What are The Best Plastic Molding Techniques?
Plastic molding is a process of manufacturing plastic parts by pouring liquid plastic into a mold. There are different methods used for molding plastics. The six most common molding methods are Injection Molding, Extrusion molding, Blow Molding, Compression Molding, Rotational Molding, and thermoforming.
Depending on what method is being used, various factors like heat, pressure, cooling, melting point, mold temperature, and many other factors are considered for optimum quality results.
Here we are going to discuss all six major plastic molding methods in detail. So without further due, let’s get started.
1. Injection Molding
Injection molding is undoubtedly the most common plastic molding method on the planet. Here the molten fluid is created by heating the solid granules above their melting point. The liquid resin created by heating has a low resistance to flow. It is considered the best option of all for large-scale industrial manufacturing.
Talking about the process, the liquid material will first be poured into the mold to shape the material to the correct size and aesthetics of the mold. The material is kept inside till the time it cools. Once cooled, it will be injected into a heating chamber, and finally, the part will be ejected.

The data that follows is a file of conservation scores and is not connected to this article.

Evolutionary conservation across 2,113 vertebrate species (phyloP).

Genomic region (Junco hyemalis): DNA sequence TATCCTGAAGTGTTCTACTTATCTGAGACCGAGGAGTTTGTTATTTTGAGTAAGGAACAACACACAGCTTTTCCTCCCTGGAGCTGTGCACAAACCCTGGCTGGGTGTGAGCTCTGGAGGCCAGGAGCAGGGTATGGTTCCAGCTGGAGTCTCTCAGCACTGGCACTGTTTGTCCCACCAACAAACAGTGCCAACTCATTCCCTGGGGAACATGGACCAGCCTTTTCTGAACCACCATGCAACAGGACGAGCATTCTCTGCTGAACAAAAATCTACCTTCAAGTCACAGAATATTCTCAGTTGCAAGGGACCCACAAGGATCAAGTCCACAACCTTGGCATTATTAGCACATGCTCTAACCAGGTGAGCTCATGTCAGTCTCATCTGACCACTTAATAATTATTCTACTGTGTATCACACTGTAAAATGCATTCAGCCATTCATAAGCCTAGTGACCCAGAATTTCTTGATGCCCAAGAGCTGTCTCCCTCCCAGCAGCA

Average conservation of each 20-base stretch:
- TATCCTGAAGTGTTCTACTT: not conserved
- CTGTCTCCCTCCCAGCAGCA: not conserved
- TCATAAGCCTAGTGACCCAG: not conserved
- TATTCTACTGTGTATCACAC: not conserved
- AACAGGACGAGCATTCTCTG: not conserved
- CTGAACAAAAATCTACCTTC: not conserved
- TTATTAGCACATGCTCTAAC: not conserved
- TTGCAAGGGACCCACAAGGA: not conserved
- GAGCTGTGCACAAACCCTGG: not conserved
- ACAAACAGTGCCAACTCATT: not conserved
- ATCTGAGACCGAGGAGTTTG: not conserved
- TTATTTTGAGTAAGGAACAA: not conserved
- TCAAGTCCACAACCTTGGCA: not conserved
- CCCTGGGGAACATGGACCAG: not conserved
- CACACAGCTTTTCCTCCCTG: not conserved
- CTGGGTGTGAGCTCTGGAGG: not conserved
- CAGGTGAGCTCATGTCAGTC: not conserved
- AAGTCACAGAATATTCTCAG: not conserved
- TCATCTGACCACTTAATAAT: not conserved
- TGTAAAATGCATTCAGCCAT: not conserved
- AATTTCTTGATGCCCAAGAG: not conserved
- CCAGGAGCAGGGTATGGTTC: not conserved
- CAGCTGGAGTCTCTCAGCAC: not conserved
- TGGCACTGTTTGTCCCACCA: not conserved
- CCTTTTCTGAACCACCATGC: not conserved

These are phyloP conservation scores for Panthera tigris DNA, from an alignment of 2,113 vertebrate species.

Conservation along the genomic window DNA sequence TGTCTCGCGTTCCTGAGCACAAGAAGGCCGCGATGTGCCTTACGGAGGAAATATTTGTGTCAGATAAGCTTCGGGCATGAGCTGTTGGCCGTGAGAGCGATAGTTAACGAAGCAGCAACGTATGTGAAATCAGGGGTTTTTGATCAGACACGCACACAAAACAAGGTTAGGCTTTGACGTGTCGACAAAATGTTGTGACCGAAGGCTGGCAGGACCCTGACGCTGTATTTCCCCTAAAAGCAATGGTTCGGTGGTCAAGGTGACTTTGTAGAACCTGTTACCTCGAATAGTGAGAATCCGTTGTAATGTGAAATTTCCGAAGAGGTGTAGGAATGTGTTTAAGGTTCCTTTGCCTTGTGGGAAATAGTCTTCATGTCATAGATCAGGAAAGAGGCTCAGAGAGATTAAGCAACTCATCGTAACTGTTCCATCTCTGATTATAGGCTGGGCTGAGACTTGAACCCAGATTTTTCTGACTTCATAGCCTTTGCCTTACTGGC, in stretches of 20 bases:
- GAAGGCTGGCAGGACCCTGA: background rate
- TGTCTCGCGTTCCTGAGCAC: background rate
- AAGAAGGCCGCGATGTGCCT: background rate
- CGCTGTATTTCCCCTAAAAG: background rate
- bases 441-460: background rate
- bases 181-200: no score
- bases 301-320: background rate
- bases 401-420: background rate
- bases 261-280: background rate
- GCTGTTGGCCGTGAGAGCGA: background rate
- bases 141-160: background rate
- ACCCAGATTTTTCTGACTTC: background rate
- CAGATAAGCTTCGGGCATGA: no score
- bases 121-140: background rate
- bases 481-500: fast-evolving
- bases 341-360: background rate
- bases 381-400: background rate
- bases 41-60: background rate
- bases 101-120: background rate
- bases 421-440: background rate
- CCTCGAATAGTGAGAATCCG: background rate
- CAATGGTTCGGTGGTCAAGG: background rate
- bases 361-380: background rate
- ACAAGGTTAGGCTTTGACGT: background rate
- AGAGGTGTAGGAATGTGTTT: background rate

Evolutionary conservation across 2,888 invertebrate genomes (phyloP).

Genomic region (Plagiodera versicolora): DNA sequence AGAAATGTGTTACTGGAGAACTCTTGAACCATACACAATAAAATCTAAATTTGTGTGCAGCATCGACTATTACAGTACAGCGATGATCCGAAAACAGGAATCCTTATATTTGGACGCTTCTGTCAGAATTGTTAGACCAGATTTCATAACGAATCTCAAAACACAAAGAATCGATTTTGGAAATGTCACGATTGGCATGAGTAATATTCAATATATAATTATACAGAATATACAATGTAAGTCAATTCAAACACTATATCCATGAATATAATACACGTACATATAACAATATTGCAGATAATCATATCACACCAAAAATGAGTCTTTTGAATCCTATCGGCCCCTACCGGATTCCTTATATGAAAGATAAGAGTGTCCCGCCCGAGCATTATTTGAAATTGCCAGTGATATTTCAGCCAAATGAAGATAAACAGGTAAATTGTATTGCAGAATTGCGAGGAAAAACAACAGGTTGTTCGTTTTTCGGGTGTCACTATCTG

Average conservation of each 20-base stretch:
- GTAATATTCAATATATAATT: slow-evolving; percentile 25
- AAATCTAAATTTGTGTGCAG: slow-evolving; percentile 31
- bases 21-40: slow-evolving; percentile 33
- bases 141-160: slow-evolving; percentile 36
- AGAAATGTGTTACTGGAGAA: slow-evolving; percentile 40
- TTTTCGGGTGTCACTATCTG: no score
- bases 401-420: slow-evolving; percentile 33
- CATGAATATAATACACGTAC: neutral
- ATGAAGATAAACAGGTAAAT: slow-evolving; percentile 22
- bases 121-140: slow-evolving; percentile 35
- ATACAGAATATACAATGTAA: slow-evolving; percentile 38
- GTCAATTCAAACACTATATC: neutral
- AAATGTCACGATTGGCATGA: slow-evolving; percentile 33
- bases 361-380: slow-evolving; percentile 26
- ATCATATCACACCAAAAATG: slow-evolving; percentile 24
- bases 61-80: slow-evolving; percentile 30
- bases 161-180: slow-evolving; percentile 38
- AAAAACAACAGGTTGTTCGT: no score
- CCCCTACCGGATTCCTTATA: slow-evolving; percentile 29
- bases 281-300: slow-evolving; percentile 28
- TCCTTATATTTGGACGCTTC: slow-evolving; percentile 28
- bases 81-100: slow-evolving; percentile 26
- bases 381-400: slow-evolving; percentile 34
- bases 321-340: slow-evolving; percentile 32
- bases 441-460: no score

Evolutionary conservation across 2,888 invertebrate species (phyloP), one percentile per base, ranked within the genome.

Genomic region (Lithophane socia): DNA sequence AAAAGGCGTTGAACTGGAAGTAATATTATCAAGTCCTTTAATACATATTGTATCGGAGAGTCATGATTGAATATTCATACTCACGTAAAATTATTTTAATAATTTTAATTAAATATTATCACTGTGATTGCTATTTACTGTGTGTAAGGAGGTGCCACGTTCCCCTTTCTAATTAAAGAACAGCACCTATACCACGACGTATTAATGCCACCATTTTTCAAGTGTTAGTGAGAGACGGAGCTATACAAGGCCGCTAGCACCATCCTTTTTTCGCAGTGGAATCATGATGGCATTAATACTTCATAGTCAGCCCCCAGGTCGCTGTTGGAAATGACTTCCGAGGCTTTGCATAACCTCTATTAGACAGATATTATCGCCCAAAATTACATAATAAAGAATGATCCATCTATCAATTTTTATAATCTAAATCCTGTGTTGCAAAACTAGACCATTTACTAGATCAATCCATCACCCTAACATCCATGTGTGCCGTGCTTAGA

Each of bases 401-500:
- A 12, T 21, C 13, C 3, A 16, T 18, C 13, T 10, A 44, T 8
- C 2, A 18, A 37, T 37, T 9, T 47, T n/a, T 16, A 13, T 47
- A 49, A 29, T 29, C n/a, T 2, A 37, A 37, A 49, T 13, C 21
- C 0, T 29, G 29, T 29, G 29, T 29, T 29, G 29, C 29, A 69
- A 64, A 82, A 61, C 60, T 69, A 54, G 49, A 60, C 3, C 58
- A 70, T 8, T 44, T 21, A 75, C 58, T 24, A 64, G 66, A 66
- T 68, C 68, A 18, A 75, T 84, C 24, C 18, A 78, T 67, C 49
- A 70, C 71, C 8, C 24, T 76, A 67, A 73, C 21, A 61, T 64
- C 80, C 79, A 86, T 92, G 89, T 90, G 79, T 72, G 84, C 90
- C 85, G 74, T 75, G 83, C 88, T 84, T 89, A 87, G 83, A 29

Salient Features of Injection Molding:
- Injection molding is a versatile, quick, and efficient method for large-scale production.
- It’s fast but also capable of producing parts with intricate designs and complicated geometries.
- It gives exceptional accuracy with all parts produced. Even if you produce a thousand parts, they will look identical without even the slightest inaccuracies.
- Products can be made with increased flexibility, giving designers and engineers exceptional freedom to create innovative designs constantly.
- Low operating and maintenance costs.
- Injection molds are heavy and complex so that they might be heavy on the wallet initially, but if you’re producing in bulk, the price per cost will be very economical.